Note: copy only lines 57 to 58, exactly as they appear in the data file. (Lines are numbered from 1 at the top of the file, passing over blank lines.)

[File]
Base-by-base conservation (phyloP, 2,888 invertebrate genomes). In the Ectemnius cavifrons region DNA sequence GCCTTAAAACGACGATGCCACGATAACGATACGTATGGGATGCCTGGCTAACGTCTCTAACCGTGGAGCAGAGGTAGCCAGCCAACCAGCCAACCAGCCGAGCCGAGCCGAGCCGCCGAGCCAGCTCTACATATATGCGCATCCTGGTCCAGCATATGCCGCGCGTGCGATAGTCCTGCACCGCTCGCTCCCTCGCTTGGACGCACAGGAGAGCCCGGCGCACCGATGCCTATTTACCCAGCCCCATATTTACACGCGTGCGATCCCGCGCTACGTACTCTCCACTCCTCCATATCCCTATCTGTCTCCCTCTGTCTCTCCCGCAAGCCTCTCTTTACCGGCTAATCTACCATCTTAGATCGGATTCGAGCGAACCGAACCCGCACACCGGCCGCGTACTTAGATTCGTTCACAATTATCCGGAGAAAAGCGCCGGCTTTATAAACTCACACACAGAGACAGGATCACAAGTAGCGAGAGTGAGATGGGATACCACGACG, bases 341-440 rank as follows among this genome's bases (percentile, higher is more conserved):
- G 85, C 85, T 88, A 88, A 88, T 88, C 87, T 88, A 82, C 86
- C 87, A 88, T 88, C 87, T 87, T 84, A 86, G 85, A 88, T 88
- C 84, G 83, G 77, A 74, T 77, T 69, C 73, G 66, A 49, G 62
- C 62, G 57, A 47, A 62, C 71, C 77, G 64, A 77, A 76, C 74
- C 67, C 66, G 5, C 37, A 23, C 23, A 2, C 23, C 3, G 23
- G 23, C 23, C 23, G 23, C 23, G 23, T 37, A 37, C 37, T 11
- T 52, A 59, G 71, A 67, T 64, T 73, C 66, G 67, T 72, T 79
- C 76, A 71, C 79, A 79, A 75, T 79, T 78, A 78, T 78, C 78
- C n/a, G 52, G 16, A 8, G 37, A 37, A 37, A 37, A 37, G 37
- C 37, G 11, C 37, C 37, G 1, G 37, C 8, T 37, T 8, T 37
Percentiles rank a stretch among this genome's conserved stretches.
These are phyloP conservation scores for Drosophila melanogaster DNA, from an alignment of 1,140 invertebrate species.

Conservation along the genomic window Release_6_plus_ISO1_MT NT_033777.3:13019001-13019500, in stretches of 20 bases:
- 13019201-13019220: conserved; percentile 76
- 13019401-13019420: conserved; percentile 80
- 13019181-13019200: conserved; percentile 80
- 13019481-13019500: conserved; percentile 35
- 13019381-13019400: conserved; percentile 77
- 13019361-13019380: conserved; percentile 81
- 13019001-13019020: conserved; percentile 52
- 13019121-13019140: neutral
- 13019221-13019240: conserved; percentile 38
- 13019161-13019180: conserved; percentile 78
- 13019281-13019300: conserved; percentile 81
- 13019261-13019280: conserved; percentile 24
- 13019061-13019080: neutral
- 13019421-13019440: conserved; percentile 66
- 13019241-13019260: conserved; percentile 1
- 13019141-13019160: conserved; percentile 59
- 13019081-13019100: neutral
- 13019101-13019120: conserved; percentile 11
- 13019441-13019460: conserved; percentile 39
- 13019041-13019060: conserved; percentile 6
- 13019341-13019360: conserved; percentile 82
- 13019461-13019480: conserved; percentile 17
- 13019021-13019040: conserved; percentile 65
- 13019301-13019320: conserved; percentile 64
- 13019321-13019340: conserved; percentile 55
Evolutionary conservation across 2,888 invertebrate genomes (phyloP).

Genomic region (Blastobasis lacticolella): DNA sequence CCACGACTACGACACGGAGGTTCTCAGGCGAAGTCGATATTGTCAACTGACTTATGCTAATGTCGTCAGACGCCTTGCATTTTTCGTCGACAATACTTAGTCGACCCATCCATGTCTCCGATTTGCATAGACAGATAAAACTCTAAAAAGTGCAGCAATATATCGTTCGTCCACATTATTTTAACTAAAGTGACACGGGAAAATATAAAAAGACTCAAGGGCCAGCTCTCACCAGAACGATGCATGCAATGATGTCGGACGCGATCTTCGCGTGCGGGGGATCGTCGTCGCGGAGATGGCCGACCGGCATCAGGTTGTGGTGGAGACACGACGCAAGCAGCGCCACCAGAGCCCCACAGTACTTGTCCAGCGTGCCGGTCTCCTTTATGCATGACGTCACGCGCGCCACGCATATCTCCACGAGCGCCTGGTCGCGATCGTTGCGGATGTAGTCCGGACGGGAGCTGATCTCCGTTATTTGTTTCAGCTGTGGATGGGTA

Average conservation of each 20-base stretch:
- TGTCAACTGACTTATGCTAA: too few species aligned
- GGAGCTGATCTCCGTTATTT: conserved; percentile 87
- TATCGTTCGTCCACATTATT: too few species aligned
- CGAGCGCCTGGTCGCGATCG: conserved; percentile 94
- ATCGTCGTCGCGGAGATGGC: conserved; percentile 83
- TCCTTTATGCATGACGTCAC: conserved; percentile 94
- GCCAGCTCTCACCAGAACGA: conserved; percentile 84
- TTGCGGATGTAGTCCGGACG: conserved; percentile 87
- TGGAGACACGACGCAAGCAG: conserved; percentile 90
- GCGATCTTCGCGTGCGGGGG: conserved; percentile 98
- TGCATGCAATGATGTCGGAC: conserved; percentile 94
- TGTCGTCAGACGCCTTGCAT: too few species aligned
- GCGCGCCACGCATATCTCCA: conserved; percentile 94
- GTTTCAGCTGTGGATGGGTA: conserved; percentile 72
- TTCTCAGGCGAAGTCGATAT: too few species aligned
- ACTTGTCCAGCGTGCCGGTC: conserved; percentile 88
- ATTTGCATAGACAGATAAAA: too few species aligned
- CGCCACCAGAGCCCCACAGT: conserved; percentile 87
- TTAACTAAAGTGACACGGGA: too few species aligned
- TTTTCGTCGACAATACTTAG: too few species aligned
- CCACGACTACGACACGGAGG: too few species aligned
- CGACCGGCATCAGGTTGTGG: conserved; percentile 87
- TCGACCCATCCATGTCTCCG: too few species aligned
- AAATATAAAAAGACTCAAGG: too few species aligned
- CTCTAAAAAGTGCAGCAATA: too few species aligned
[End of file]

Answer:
- TTCTCAGGCGAAGTCGATAT: too few species aligned
- ACTTGTCCAGCGTGCCGGTC: conserved; percentile 88